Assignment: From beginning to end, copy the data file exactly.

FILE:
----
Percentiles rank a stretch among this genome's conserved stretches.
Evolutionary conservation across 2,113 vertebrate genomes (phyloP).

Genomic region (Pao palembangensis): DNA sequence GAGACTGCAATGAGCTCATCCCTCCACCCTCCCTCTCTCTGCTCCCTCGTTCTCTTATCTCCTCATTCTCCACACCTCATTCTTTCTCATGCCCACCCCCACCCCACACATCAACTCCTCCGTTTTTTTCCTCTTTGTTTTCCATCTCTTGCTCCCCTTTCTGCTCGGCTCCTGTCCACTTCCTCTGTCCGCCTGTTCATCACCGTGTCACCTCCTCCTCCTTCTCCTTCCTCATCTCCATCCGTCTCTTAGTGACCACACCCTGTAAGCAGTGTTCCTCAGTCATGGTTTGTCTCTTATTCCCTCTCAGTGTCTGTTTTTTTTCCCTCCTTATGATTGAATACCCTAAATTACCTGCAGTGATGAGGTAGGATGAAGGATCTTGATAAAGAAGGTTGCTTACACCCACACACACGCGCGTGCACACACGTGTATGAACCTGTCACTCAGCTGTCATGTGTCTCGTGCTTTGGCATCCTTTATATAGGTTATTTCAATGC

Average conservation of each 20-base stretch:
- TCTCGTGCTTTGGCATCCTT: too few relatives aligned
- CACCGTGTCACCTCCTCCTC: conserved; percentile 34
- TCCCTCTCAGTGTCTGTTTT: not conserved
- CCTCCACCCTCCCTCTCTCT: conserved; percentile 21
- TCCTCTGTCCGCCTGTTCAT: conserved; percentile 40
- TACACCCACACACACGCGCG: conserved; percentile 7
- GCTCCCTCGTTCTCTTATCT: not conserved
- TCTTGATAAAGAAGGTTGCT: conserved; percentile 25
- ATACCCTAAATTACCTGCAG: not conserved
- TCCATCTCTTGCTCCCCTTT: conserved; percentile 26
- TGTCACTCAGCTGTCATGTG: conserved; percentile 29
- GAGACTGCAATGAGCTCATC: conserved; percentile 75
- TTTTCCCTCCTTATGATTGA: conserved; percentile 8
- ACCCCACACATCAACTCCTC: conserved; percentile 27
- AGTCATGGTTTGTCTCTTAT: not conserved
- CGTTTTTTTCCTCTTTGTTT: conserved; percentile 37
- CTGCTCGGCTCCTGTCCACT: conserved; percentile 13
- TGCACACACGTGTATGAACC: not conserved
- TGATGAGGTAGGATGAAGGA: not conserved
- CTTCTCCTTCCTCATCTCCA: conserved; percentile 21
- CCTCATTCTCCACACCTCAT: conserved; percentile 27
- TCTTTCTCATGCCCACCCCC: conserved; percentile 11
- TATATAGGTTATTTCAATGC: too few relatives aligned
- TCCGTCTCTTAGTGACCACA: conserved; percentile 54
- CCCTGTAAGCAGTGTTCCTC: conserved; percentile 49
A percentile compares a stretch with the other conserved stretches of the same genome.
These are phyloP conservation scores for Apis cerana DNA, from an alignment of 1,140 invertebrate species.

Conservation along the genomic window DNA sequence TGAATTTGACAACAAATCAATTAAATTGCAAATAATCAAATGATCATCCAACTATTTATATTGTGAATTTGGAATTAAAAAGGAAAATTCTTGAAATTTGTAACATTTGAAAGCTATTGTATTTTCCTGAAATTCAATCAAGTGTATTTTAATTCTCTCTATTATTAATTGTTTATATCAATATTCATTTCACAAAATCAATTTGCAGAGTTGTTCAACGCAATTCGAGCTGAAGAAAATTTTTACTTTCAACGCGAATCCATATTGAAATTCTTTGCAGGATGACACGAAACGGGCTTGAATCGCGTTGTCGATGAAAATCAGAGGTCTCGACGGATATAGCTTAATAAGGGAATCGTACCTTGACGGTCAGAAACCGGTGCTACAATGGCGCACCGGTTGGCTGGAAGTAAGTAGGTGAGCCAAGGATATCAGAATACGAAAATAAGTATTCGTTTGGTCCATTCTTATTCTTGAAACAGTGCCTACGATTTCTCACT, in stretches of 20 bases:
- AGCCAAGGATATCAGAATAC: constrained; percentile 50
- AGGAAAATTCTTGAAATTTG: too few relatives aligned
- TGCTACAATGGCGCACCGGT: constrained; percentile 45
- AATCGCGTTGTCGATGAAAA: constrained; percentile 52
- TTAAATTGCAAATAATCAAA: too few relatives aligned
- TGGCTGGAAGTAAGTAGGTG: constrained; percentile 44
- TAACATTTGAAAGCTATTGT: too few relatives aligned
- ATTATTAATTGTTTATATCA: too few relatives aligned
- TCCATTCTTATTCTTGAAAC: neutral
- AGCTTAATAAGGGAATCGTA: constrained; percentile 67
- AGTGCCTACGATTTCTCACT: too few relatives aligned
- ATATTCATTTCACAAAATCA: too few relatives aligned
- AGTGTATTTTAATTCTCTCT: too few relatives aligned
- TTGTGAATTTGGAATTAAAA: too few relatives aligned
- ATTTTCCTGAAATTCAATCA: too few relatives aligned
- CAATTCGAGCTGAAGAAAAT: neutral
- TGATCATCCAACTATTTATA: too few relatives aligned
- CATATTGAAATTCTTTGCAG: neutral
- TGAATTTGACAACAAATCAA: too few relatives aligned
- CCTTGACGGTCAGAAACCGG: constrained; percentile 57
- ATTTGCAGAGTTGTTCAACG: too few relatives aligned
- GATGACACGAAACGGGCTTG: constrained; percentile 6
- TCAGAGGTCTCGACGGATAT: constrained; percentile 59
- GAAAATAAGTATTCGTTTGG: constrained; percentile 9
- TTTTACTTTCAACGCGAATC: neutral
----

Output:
Percentiles rank a stretch among this genome's conserved stretches.
Evolutionary conservation across 2,113 vertebrate genomes (phyloP).

Genomic region (Pao palembangensis): DNA sequence GAGACTGCAATGAGCTCATCCCTCCACCCTCCCTCTCTCTGCTCCCTCGTTCTCTTATCTCCTCATTCTCCACACCTCATTCTTTCTCATGCCCACCCCCACCCCACACATCAACTCCTCCGTTTTTTTCCTCTTTGTTTTCCATCTCTTGCTCCCCTTTCTGCTCGGCTCCTGTCCACTTCCTCTGTCCGCCTGTTCATCACCGTGTCACCTCCTCCTCCTTCTCCTTCCTCATCTCCATCCGTCTCTTAGTGACCACACCCTGTAAGCAGTGTTCCTCAGTCATGGTTTGTCTCTTATTCCCTCTCAGTGTCTGTTTTTTTTCCCTCCTTATGATTGAATACCCTAAATTACCTGCAGTGATGAGGTAGGATGAAGGATCTTGATAAAGAAGGTTGCTTACACCCACACACACGCGCGTGCACACACGTGTATGAACCTGTCACTCAGCTGTCATGTGTCTCGTGCTTTGGCATCCTTTATATAGGTTATTTCAATGC

Average conservation of each 20-base stretch:
- TCTCGTGCTTTGGCATCCTT: too few relatives aligned
- CACCGTGTCACCTCCTCCTC: conserved; percentile 34
- TCCCTCTCAGTGTCTGTTTT: not conserved
- CCTCCACCCTCCCTCTCTCT: conserved; percentile 21
- TCCTCTGTCCGCCTGTTCAT: conserved; percentile 40
- TACACCCACACACACGCGCG: conserved; percentile 7
- GCTCCCTCGTTCTCTTATCT: not conserved
- TCTTGATAAAGAAGGTTGCT: conserved; percentile 25
- ATACCCTAAATTACCTGCAG: not conserved
- TCCATCTCTTGCTCCCCTTT: conserved; percentile 26
- TGTCACTCAGCTGTCATGTG: conserved; percentile 29
- GAGACTGCAATGAGCTCATC: conserved; percentile 75
- TTTTCCCTCCTTATGATTGA: conserved; percentile 8
- ACCCCACACATCAACTCCTC: conserved; percentile 27
- AGTCATGGTTTGTCTCTTAT: not conserved
- CGTTTTTTTCCTCTTTGTTT: conserved; percentile 37
- CTGCTCGGCTCCTGTCCACT: conserved; percentile 13
- TGCACACACGTGTATGAACC: not conserved
- TGATGAGGTAGGATGAAGGA: not conserved
- CTTCTCCTTCCTCATCTCCA: conserved; percentile 21
- CCTCATTCTCCACACCTCAT: conserved; percentile 27
- TCTTTCTCATGCCCACCCCC: conserved; percentile 11
- TATATAGGTTATTTCAATGC: too few relatives aligned
- TCCGTCTCTTAGTGACCACA: conserved; percentile 54
- CCCTGTAAGCAGTGTTCCTC: conserved; percentile 49
A percentile compares a stretch with the other conserved stretches of the same genome.
These are phyloP conservation scores for Apis cerana DNA, from an alignment of 1,140 invertebrate species.

Conservation along the genomic window DNA sequence TGAATTTGACAACAAATCAATTAAATTGCAAATAATCAAATGATCATCCAACTATTTATATTGTGAATTTGGAATTAAAAAGGAAAATTCTTGAAATTTGTAACATTTGAAAGCTATTGTATTTTCCTGAAATTCAATCAAGTGTATTTTAATTCTCTCTATTATTAATTGTTTATATCAATATTCATTTCACAAAATCAATTTGCAGAGTTGTTCAACGCAATTCGAGCTGAAGAAAATTTTTACTTTCAACGCGAATCCATATTGAAATTCTTTGCAGGATGACACGAAACGGGCTTGAATCGCGTTGTCGATGAAAATCAGAGGTCTCGACGGATATAGCTTAATAAGGGAATCGTACCTTGACGGTCAGAAACCGGTGCTACAATGGCGCACCGGTTGGCTGGAAGTAAGTAGGTGAGCCAAGGATATCAGAATACGAAAATAAGTATTCGTTTGGTCCATTCTTATTCTTGAAACAGTGCCTACGATTTCTCACT, in stretches of 20 bases:
- AGCCAAGGATATCAGAATAC: constrained; percentile 50
- AGGAAAATTCTTGAAATTTG: too few relatives aligned
- TGCTACAATGGCGCACCGGT: constrained; percentile 45
- AATCGCGTTGTCGATGAAAA: constrained; percentile 52
- TTAAATTGCAAATAATCAAA: too few relatives aligned
- TGGCTGGAAGTAAGTAGGTG: constrained; percentile 44
- TAACATTTGAAAGCTATTGT: too few relatives aligned
- ATTATTAATTGTTTATATCA: too few relatives aligned
- TCCATTCTTATTCTTGAAAC: neutral
- AGCTTAATAAGGGAATCGTA: constrained; percentile 67
- AGTGCCTACGATTTCTCACT: too few relatives aligned
- ATATTCATTTCACAAAATCA: too few relatives aligned
- AGTGTATTTTAATTCTCTCT: too few relatives aligned
- TTGTGAATTTGGAATTAAAA: too few relatives aligned
- ATTTTCCTGAAATTCAATCA: too few relatives aligned
- CAATTCGAGCTGAAGAAAAT: neutral
- TGATCATCCAACTATTTATA: too few relatives aligned
- CATATTGAAATTCTTTGCAG: neutral
- TGAATTTGACAACAAATCAA: too few relatives aligned
- CCTTGACGGTCAGAAACCGG: constrained; percentile 57
- ATTTGCAGAGTTGTTCAACG: too few relatives aligned
- GATGACACGAAACGGGCTTG: constrained; percentile 6
- TCAGAGGTCTCGACGGATAT: constrained; percentile 59
- GAAAATAAGTATTCGTTTGG: constrained; percentile 9
- TTTTACTTTCAACGCGAATC: neutral